Australia

Indonesia reconsiders Abu Bakar Bashir's early release after Australian outrage

Ailing radical cleric Abu Bakar Bashir was due to be released early but that may not go ahead. Source: AAP

Indonesia's security minister says the government is reviewing the release of the alleged Bali bombing mastermind from prison after Canberra voiced objections.

Indonesia's security minister says the decision to release alleged Bali bombing mastermind Abu Bakar Bashir is being reviewed, hours after Prime Minister Scott Morrison urged President Joko Widodo to show respect for Australia.

Mr Wiranto, the minister, told a hastily called news conference on Monday night Mr Widodo had asked him to co-ordinate a review of all aspects of the planned release, The Associated Press reports.

Bashir had previously been considered ineligible for parole because of his refusal to renounce radical beliefs. His family had requested his release since 2017 because of his age and deteriorating health.

"On the basis of humanitarian considerations, the president is very understanding of the family's request," Mr Wiranto said. "However, it still needs to be considered by other aspects."

A file image of radical cleric Abu Bakar Bashir
Radical cleric Abu Bakar Bashir, founded the group behind the Bali bombings.
AAP

Bashir, 81, is considered the spiritual leader of Islamist group Jemaah Islamiah, which was implicated in the 2002 Bali bombings.

The radical Muslim cleric was convicted of terrorism charges in 2010 over links to militant training camps in Aceh province and jailed for 15 years.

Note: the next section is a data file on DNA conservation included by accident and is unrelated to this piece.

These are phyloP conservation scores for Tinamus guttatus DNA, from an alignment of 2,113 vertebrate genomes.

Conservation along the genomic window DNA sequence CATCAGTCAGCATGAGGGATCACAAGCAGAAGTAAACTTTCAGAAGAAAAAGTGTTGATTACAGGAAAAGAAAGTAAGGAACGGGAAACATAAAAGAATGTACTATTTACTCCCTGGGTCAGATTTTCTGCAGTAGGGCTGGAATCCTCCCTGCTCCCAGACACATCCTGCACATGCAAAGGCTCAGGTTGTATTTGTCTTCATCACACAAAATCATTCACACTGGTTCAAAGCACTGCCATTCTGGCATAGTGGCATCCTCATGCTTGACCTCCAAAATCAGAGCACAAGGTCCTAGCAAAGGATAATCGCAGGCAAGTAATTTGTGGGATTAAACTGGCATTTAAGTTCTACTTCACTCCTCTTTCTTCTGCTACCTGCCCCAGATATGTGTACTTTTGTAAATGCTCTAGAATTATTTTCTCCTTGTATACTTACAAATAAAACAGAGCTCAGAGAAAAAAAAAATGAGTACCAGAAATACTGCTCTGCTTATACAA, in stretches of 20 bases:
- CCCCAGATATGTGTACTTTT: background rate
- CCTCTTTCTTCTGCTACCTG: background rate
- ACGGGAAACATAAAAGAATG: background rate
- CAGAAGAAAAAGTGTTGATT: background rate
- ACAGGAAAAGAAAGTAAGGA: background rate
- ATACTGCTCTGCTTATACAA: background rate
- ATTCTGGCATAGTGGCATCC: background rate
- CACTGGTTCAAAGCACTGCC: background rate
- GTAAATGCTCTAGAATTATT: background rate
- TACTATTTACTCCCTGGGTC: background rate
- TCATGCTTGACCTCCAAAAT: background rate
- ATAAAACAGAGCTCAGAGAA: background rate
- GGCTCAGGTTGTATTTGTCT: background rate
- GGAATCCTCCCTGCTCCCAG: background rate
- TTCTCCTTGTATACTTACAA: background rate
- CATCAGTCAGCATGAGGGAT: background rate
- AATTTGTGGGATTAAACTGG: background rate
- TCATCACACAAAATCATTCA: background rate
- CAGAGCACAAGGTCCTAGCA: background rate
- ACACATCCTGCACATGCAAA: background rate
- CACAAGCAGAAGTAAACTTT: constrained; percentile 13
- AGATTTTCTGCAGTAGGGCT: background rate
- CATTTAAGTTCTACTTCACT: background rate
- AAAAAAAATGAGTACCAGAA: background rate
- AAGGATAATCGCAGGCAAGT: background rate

But Mr Widodo said on Friday Bashir would be granted early release from jail on humanitarian grounds.

Mr Morrison and other members of the federal government have been in direct contact with their Indonesian counterparts over Bashir's impending release.

"Australians died horrifically on that night, and I think Australians everywhere would be expecting that this matter was treated with the utmost seriousness by our government, which it is," the prime minister told reporters on Monday.

Australian Prime Minister Scott Morrison and File: Indonesian President Joko Widodo speak as they witness a signing ceremony at Bogor Presidential Palace
Scott Morrison said Australia was taking the matter seriously after Indonesian President Joko Widodo said Bashir deserved an early release.
AAP

"But also that the Indonesian government would show great respect for Australia in how they manage this issue."

Eighty-eight of the more than 200 people killed in the 2002 bombings of Bali nightclubs were Australians and Canberra has previously urged against leniency for Bashir.

"We have been consistent always - governments of both persuasions, over a long period of time - about our concerns about Abu Bakar Bashir," Mr Morrison said.

"He should serve what the Indonesian justice system has delivered to him as his sentence."

The prime minister said it was not uncommon for prisoners who have served two-thirds of their Indonesian prison sentences to get parole.

"But we have been very clear about the need to ensure that as part of our joint counter-terrorism efforts - we have an excellent counter-terrorism partnership with Indonesia - that Abu Bakar Bashir would not be in any position or in any way able to influence or incite anything," he said.

"Let's not forget that Bali bombing led to the deaths of Indonesians as well."

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